Being pressured by arbitrary deadlines
Severance packages will almost always include a deadline for acceptance. These deadlines are completely arbitrary and are included simply to attempt to ensure the matter is dealt with quickly. Employees should not feel as though they will be giving up their legal rights if they do not respond by the deadline imposed by the employer.
Employers should provide at least one week for the individual to assess the offer and obtain legal advice. Employees who need more time should write to the company and indicate they require additional time to consider the offer and obtain legal advice. Any employer that chooses to withdraw the offer at that point does so at its own risk.
Accepting an “offer" to resign
Sometimes, an employer will approach an employee, indicating it believes the employee has been guilty of misconduct, and offer her the choice of resigning or being fired. In many cases, both parties are operating under the mistaken view that the worker will be in a better legal position by resigning. However, that is not accurate.
To begin with, an individual who quits her job will not be entitled to employment insurance benefits. Furthermore, while the employee can always challenge the validity of the resignation later, if she wants to challenge the dismissal, she is simply creating an additional hurdle to overcome since she will first have to prove she did not resign voluntarily. While resigning will not preclude her from pursuing a wrongful dismissal claim, it will make it more challenging for her to do so.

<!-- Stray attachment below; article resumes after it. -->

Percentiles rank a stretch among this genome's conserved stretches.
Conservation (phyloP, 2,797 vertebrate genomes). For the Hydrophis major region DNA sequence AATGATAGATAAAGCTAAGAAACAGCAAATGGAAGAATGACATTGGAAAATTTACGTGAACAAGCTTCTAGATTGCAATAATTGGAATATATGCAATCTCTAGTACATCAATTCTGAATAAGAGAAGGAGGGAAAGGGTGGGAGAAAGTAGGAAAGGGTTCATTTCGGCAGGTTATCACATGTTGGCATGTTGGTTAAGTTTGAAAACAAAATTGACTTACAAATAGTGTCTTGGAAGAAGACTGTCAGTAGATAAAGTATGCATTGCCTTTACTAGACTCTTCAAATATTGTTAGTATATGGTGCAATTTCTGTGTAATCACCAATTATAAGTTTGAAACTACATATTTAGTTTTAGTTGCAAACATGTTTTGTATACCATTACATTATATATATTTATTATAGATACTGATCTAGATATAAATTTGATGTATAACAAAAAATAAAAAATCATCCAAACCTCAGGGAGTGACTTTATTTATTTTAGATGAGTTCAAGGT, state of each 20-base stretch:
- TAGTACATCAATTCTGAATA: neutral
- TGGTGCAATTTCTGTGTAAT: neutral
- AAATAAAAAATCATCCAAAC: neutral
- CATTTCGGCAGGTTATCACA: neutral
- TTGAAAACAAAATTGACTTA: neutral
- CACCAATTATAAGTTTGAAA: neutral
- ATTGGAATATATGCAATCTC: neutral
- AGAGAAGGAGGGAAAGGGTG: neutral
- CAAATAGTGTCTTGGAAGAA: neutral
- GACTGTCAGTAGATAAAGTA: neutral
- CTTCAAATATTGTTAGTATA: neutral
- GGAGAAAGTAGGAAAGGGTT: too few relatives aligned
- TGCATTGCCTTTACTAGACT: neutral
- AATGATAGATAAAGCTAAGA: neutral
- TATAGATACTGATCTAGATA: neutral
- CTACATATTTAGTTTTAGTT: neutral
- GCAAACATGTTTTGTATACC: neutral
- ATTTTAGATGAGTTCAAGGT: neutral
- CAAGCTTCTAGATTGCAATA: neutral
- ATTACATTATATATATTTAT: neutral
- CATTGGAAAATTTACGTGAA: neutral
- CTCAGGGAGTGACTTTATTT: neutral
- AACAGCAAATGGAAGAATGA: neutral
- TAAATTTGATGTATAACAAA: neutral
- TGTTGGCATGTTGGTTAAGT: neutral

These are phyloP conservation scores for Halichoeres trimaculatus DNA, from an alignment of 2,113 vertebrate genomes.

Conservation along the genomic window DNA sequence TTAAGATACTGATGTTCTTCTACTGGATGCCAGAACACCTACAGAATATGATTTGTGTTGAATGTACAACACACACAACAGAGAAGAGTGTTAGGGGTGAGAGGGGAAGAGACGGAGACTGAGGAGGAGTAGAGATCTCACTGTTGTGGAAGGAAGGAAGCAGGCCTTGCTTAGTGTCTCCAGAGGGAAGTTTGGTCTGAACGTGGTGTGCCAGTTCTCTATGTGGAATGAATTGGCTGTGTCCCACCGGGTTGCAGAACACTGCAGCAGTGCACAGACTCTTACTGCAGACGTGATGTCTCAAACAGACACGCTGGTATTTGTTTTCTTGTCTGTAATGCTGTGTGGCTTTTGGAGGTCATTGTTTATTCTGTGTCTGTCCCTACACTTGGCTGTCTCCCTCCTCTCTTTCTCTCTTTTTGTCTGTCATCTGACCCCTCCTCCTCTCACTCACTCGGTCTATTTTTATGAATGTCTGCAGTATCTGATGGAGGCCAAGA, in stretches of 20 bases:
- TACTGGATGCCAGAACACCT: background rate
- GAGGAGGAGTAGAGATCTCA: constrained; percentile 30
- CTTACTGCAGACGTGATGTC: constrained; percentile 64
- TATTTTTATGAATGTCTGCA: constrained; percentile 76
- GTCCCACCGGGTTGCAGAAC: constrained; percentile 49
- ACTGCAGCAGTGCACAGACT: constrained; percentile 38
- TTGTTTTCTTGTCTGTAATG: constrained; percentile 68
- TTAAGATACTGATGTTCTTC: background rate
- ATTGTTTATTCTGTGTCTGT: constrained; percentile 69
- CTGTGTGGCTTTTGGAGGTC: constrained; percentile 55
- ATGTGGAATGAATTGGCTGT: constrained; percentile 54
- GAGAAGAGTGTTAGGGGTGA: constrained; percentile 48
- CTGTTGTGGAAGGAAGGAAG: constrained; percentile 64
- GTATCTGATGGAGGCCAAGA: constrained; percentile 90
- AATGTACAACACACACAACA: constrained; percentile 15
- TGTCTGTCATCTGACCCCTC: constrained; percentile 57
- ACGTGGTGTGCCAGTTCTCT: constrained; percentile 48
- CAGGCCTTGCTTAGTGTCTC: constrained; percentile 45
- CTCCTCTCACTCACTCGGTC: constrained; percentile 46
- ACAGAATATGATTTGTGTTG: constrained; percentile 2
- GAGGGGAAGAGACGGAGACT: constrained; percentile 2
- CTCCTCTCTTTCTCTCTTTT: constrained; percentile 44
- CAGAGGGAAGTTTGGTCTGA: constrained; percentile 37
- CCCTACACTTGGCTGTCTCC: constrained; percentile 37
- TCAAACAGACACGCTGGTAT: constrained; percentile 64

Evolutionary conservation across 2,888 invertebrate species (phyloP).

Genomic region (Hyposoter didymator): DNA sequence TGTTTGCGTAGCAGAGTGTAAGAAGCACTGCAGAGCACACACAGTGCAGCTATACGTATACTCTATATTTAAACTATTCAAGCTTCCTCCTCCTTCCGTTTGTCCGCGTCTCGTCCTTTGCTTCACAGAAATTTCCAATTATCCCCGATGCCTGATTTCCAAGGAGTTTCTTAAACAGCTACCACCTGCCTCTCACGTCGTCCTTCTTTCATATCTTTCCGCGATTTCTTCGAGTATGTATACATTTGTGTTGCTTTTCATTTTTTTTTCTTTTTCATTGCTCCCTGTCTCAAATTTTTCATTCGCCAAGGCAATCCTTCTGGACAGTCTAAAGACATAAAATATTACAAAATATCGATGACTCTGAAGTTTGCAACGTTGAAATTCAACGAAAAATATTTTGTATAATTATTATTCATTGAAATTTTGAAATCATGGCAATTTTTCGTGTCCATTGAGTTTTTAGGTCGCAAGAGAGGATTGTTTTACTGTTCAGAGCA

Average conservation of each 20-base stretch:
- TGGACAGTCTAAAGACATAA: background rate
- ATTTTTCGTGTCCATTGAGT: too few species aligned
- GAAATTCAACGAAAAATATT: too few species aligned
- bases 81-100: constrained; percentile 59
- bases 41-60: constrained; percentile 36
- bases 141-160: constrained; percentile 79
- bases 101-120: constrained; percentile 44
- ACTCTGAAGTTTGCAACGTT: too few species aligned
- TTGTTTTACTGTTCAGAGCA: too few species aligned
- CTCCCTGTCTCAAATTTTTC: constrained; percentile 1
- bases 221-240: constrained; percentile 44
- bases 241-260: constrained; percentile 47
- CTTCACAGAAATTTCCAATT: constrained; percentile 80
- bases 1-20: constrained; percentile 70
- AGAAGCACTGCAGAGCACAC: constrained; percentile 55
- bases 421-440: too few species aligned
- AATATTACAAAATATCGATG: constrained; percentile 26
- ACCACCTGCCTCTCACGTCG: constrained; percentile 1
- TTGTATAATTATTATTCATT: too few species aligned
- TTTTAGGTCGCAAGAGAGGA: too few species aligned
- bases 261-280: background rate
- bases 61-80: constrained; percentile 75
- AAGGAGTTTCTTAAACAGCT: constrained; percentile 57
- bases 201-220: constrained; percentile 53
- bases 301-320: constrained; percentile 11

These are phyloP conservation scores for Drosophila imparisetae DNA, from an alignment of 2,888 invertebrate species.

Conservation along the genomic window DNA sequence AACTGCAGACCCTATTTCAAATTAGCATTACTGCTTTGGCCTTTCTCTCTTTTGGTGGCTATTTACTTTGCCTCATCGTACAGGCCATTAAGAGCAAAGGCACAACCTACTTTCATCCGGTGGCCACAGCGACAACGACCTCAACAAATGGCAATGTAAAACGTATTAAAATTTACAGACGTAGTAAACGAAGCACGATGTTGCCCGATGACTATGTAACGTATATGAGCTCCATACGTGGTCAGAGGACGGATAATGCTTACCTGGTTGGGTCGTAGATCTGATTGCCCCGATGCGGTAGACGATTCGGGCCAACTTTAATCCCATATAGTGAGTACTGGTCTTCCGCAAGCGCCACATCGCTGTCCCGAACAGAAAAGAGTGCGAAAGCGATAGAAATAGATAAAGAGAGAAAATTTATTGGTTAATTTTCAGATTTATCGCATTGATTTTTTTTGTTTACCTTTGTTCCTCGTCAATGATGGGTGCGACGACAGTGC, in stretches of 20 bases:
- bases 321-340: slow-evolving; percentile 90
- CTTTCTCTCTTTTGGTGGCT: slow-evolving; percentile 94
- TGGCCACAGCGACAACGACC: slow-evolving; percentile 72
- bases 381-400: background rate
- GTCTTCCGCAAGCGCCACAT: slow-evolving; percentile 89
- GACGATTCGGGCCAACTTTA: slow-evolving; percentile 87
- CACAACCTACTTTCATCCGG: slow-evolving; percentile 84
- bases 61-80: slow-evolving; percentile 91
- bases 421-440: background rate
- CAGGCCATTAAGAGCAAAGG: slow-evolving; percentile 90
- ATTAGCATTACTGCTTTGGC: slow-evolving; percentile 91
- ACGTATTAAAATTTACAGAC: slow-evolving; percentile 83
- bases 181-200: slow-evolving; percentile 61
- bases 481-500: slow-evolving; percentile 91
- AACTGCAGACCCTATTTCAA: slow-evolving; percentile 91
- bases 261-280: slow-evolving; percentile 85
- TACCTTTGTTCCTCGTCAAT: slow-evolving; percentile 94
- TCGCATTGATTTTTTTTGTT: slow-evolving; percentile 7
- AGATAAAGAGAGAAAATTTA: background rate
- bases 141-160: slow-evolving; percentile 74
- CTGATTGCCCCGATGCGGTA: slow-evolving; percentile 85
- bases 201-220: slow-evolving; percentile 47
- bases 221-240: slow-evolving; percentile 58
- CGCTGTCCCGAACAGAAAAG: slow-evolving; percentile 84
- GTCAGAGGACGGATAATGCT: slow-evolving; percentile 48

Failure to obtain legal advice
This is the biggest and most common mistake. I have reviewed thousands of severance packages and can count on only two hands the number of times I advised an individual there was no way in which the offer could be improved. While some offers are quite generous, there are almost always aspects that can be addressed. Even if the advice the individual receives is that the package is fair, I have had many people explain that being advised of this provides them with peace of mind that was worth the cost of obtaining the opinion.
In most cases, the package will be deficient in one or more aspects, and if the employee fails to obtain legal advice, he will not understand he is leaving money on the table at a time when his primary source of income has been cut off. There is merit to the old expression one can be "penny wise and pound foolish"; while there is a cost to obtaining a thorough opinion from an employment law expert, it is a cost that is almost always worth incurring so the individual can understand his legal rights and properly assess the severance package. While it may be tempting to avoid spending money on legal advice, it is a short-sighted decision.
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Stuart Rudner is the founder of Rudner Law (RudnerLaw.ca
), a firm specializing in Employment Law and Mediation. He can be reached at email@example.com
, (416) 864-8500 or (905) 209-6999, and you can follow on Twitter @RudnerLaw.